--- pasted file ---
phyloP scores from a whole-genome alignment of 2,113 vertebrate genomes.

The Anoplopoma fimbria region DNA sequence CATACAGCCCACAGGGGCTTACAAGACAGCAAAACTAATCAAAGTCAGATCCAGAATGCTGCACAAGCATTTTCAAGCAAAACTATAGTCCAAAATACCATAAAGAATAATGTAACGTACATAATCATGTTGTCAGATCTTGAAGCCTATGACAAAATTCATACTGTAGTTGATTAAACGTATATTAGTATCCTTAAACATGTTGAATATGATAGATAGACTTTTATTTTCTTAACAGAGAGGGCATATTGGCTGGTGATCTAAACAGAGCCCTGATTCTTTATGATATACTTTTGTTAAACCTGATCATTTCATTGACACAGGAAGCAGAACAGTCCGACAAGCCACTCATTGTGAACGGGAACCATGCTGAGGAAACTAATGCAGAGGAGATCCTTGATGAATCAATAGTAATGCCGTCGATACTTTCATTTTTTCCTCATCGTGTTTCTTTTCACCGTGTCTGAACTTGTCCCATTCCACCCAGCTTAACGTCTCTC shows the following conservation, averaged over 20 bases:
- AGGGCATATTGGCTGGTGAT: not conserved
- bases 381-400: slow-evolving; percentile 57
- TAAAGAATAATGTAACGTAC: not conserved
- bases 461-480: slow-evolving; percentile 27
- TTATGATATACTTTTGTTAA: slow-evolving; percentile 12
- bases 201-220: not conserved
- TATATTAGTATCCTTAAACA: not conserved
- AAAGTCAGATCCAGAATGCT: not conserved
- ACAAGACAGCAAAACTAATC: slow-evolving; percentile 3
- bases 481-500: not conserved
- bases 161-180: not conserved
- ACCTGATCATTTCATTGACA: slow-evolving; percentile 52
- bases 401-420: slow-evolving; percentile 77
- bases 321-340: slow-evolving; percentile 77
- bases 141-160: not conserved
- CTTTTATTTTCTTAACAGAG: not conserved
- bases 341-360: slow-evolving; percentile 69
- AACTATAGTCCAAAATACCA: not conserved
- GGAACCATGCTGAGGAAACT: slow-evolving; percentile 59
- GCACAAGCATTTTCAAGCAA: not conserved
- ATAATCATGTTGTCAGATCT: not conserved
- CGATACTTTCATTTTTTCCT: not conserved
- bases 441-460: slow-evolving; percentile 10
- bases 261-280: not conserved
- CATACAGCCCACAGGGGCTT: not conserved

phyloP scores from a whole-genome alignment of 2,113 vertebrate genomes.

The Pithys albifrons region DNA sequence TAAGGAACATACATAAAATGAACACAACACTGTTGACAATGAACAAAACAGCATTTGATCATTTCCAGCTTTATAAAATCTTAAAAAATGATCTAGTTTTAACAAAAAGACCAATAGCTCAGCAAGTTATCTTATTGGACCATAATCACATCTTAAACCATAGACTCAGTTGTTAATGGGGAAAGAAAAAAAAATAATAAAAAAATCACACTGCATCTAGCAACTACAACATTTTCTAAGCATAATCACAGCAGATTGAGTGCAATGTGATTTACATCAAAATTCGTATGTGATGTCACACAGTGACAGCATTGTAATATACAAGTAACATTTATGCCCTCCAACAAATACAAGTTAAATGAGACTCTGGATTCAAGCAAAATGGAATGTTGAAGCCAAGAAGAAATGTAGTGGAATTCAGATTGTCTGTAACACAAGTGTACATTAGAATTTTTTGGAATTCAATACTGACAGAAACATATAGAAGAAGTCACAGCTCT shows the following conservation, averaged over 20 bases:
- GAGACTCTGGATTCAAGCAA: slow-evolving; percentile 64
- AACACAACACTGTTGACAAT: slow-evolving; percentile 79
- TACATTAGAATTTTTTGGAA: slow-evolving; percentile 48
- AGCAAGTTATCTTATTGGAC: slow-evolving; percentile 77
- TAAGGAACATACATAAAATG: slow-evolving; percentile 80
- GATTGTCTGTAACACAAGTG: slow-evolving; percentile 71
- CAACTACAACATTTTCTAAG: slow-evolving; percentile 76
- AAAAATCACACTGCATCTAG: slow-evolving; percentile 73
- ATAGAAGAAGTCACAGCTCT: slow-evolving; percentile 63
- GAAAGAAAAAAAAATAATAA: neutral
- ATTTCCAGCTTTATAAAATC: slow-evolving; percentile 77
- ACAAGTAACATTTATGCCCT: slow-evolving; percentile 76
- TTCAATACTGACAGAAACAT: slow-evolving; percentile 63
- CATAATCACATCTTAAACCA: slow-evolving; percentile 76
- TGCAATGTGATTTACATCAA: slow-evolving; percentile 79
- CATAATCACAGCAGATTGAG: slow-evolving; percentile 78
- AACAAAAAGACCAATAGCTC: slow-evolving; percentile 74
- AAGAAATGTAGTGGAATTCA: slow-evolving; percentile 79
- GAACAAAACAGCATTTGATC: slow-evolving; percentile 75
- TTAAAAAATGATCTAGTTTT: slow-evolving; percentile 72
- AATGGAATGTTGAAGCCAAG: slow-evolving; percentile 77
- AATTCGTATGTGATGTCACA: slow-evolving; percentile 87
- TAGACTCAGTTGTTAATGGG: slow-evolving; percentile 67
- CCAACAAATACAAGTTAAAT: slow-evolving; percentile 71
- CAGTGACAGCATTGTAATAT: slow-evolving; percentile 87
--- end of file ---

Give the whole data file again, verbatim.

phyloP scores from a whole-genome alignment of 2,113 vertebrate genomes.

The Anoplopoma fimbria region DNA sequence CATACAGCCCACAGGGGCTTACAAGACAGCAAAACTAATCAAAGTCAGATCCAGAATGCTGCACAAGCATTTTCAAGCAAAACTATAGTCCAAAATACCATAAAGAATAATGTAACGTACATAATCATGTTGTCAGATCTTGAAGCCTATGACAAAATTCATACTGTAGTTGATTAAACGTATATTAGTATCCTTAAACATGTTGAATATGATAGATAGACTTTTATTTTCTTAACAGAGAGGGCATATTGGCTGGTGATCTAAACAGAGCCCTGATTCTTTATGATATACTTTTGTTAAACCTGATCATTTCATTGACACAGGAAGCAGAACAGTCCGACAAGCCACTCATTGTGAACGGGAACCATGCTGAGGAAACTAATGCAGAGGAGATCCTTGATGAATCAATAGTAATGCCGTCGATACTTTCATTTTTTCCTCATCGTGTTTCTTTTCACCGTGTCTGAACTTGTCCCATTCCACCCAGCTTAACGTCTCTC shows the following conservation, averaged over 20 bases:
- AGGGCATATTGGCTGGTGAT: not conserved
- bases 381-400: slow-evolving; percentile 57
- TAAAGAATAATGTAACGTAC: not conserved
- bases 461-480: slow-evolving; percentile 27
- TTATGATATACTTTTGTTAA: slow-evolving; percentile 12
- bases 201-220: not conserved
- TATATTAGTATCCTTAAACA: not conserved
- AAAGTCAGATCCAGAATGCT: not conserved
- ACAAGACAGCAAAACTAATC: slow-evolving; percentile 3
- bases 481-500: not conserved
- bases 161-180: not conserved
- ACCTGATCATTTCATTGACA: slow-evolving; percentile 52
- bases 401-420: slow-evolving; percentile 77
- bases 321-340: slow-evolving; percentile 77
- bases 141-160: not conserved
- CTTTTATTTTCTTAACAGAG: not conserved
- bases 341-360: slow-evolving; percentile 69
- AACTATAGTCCAAAATACCA: not conserved
- GGAACCATGCTGAGGAAACT: slow-evolving; percentile 59
- GCACAAGCATTTTCAAGCAA: not conserved
- ATAATCATGTTGTCAGATCT: not conserved
- CGATACTTTCATTTTTTCCT: not conserved
- bases 441-460: slow-evolving; percentile 10
- bases 261-280: not conserved
- CATACAGCCCACAGGGGCTT: not conserved

phyloP scores from a whole-genome alignment of 2,113 vertebrate genomes.

The Pithys albifrons region DNA sequence TAAGGAACATACATAAAATGAACACAACACTGTTGACAATGAACAAAACAGCATTTGATCATTTCCAGCTTTATAAAATCTTAAAAAATGATCTAGTTTTAACAAAAAGACCAATAGCTCAGCAAGTTATCTTATTGGACCATAATCACATCTTAAACCATAGACTCAGTTGTTAATGGGGAAAGAAAAAAAAATAATAAAAAAATCACACTGCATCTAGCAACTACAACATTTTCTAAGCATAATCACAGCAGATTGAGTGCAATGTGATTTACATCAAAATTCGTATGTGATGTCACACAGTGACAGCATTGTAATATACAAGTAACATTTATGCCCTCCAACAAATACAAGTTAAATGAGACTCTGGATTCAAGCAAAATGGAATGTTGAAGCCAAGAAGAAATGTAGTGGAATTCAGATTGTCTGTAACACAAGTGTACATTAGAATTTTTTGGAATTCAATACTGACAGAAACATATAGAAGAAGTCACAGCTCT shows the following conservation, averaged over 20 bases:
- GAGACTCTGGATTCAAGCAA: slow-evolving; percentile 64
- AACACAACACTGTTGACAAT: slow-evolving; percentile 79
- TACATTAGAATTTTTTGGAA: slow-evolving; percentile 48
- AGCAAGTTATCTTATTGGAC: slow-evolving; percentile 77
- TAAGGAACATACATAAAATG: slow-evolving; percentile 80
- GATTGTCTGTAACACAAGTG: slow-evolving; percentile 71
- CAACTACAACATTTTCTAAG: slow-evolving; percentile 76
- AAAAATCACACTGCATCTAG: slow-evolving; percentile 73
- ATAGAAGAAGTCACAGCTCT: slow-evolving; percentile 63
- GAAAGAAAAAAAAATAATAA: neutral
- ATTTCCAGCTTTATAAAATC: slow-evolving; percentile 77
- ACAAGTAACATTTATGCCCT: slow-evolving; percentile 76
- TTCAATACTGACAGAAACAT: slow-evolving; percentile 63
- CATAATCACATCTTAAACCA: slow-evolving; percentile 76
- TGCAATGTGATTTACATCAA: slow-evolving; percentile 79
- CATAATCACAGCAGATTGAG: slow-evolving; percentile 78
- AACAAAAAGACCAATAGCTC: slow-evolving; percentile 74
- AAGAAATGTAGTGGAATTCA: slow-evolving; percentile 79
- GAACAAAACAGCATTTGATC: slow-evolving; percentile 75
- TTAAAAAATGATCTAGTTTT: slow-evolving; percentile 72
- AATGGAATGTTGAAGCCAAG: slow-evolving; percentile 77
- AATTCGTATGTGATGTCACA: slow-evolving; percentile 87
- TAGACTCAGTTGTTAATGGG: slow-evolving; percentile 67
- CCAACAAATACAAGTTAAAT: slow-evolving; percentile 71
- CAGTGACAGCATTGTAATAT: slow-evolving; percentile 87